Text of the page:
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Study: Blacks More Likely than Whites to Live in Poor-Quality Nursing Homes

By Mary Agnes Carey, CQ HealthBeat Associate Editor

September 11, 2007 – Blacks are more likely than whites to live in poor-quality nursing homes across the United States, according to a new report in the journal Health Affairs.

Researchers found that 10 of the 20 nursing homes with the greatest disparities in quality of care were located in Wisconsin, Indiana, Ohio, and Michigan. Milwaukee is noted as the metropolitan area with the greatest disparity in care, with blacks who reside there more than twice as likely as whites to live in a nursing home with significant inspection deficiencies, substantial staffing shortages, and financial problems.

The study also showed that care inequalities are closely correlated to racial segregation. Researchers found that nursing homes in the Cleveland metropolitan area were the most segregated, followed closely by Gary, Ind., Milwaukee, Detroit, Indianapolis, Chicago, St. Louis, Harrisburg, Pa., Toledo, Ohio, and Cincinnati.

The report, billed as the first to document the relationship between racial segregation and quality disparities in U.S. nursing homes, was paid for by The Commonwealth Fund and written by researchers at Brown University.and Temple University. The study, which used 2000 data, examined racial segregation in 147 metropolitan statistical areas, with 7,196 nursing homes caring for more than 800,000 residents.

Policy changes that could improve the quality of nursing homes and potentially eliminate disparities identified in the study include improving payments to nursing homes with a high proportion of Medicaid residents, closing the gap between the amount paid to nursing homes by Medicaid and private payers, as well as broader regional planning in response to concerns about racial disparities, researchers found.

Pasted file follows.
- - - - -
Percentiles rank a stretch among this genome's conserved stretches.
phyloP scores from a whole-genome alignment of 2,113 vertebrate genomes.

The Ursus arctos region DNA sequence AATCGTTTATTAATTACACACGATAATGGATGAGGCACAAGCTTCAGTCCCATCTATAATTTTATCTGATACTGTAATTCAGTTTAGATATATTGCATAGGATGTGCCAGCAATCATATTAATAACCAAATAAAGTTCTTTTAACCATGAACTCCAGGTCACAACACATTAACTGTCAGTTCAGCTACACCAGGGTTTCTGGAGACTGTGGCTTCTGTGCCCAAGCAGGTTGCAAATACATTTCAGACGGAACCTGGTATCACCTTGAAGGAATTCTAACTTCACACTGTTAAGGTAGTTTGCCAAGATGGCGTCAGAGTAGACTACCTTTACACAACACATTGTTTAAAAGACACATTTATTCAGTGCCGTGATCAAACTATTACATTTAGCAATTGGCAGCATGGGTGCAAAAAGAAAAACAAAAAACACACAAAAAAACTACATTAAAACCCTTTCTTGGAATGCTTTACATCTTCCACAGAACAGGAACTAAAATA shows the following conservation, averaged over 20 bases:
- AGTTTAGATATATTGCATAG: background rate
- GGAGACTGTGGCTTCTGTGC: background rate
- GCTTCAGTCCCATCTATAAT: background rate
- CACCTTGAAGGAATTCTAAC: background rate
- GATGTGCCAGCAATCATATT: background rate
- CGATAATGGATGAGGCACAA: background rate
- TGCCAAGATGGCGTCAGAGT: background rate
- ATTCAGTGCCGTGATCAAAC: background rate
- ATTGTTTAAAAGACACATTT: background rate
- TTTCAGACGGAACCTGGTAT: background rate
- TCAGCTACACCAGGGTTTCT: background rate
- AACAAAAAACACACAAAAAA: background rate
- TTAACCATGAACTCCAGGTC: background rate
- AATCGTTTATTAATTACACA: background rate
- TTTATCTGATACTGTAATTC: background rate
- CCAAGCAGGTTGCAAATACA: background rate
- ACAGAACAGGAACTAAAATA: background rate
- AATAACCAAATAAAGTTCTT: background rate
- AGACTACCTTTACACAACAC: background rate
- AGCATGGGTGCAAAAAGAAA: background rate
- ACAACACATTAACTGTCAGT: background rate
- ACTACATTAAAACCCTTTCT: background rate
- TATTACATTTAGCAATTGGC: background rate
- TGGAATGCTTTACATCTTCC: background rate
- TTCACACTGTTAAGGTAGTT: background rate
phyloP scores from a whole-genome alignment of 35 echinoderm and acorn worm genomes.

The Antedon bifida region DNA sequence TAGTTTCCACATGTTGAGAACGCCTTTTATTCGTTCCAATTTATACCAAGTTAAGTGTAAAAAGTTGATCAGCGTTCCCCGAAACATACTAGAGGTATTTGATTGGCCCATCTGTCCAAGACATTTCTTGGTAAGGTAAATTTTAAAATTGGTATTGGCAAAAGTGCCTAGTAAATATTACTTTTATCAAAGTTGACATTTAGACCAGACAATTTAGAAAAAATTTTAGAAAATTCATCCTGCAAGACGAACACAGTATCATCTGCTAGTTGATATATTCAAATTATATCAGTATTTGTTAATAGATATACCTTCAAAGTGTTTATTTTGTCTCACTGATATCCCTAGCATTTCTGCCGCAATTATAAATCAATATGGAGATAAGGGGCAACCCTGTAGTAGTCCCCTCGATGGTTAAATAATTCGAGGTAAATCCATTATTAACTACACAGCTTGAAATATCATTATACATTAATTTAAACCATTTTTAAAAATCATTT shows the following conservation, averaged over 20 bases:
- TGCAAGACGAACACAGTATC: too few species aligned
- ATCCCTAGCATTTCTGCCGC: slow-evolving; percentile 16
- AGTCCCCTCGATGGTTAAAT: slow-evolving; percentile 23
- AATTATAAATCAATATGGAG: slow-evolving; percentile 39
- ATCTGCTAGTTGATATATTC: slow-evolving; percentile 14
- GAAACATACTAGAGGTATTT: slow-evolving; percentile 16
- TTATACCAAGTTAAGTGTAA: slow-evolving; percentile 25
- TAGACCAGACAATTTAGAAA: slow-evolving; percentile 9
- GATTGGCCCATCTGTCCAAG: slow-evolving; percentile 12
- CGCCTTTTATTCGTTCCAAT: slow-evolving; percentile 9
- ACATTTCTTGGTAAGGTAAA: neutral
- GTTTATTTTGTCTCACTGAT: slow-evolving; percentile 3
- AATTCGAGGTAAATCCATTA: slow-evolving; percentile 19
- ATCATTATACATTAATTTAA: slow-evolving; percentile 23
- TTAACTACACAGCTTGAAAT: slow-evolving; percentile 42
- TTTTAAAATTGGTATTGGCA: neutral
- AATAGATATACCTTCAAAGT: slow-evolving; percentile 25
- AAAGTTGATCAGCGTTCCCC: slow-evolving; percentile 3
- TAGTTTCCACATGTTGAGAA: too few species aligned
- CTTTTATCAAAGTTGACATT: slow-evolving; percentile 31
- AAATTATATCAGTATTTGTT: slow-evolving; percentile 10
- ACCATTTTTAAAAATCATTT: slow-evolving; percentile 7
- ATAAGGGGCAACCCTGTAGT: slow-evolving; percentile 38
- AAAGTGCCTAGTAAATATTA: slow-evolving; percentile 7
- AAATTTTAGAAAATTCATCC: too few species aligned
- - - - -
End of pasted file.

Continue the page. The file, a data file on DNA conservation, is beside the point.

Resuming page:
Researchers also found that nursing homes in the South were the least likely to have unequal racial distribution of residents relative to residential racial composition. Only four Southern urban centers—Houston, West Palm Beach, Fla., Richmond, Va., and Winston-Salem, N.C. —landed in the top 20 metropolitan area with the highest level of racial disparities in nursing home quality.

"Blacks and whites aren't getting different care in the same nursing homes. They're getting different care because they live in different nursing homes," said Vincent Mor, chairman of the Department of Community Health at Brown University and the study's lead investigator. "In the same urban areas, blacks are more likely to be concentrated in substandard nursing homes—homes with smaller budgets, smaller staffs, and poorer regulatory performance."

Other findings in the report include:

  • Blacks were nearly three times as likely as whites to be located in a nursing home housing predominantly Medicaid residents.
  • Blacks were nearly twice as likely as whites to be located in a nursing home that was subsequently terminated from Medicare and Medicaid participation because of poor quality.
  • Blacks were 1.41 times as likely as whites to be in a nursing home that has been cited with a deficiency causing actual harm or immediate jeopardy to residents. Blacks were also 1.12 times as likely as whites to live in a nursing home that was greatly understaffed.

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Survey Finds Health Insurance Premiums Rise 6.1 Percent in 2007

By Mary Agnes Carey, CQ HealthBeat Associate Editor

September 11, 2007 – Health insurance premiums for employer-sponsored coverage rose an average of 6.1 percent this year, the smallest rate of increase since 1999 but still higher than increases in inflation or workers' wages, according to a survey released Tuesday by the Kaiser Family Foundation and the Health Research and Educational Trust.

The average premium for family coverage in 2007 is $12,106, with workers paying on average $3,281 for a family policy and employers paying the rest. For single workers, the average total premium cost is $4,479, with workers contributing $694. Since 2001, researchers found, health insurance premiums have increased 78 percent while wages have gone up 19 percent and inflation has increased 17 percent.

"Health insurance is becoming increasingly unaffordable for many Americans and businesses," said Drew E. Altman, president and CEO of the Kaiser Family Foundation. While the 6.1 increase for 2007 is a "notable moderation … it just doesn't feel like moderation at all when premiums continue to increase faster than inflation year after year," he said.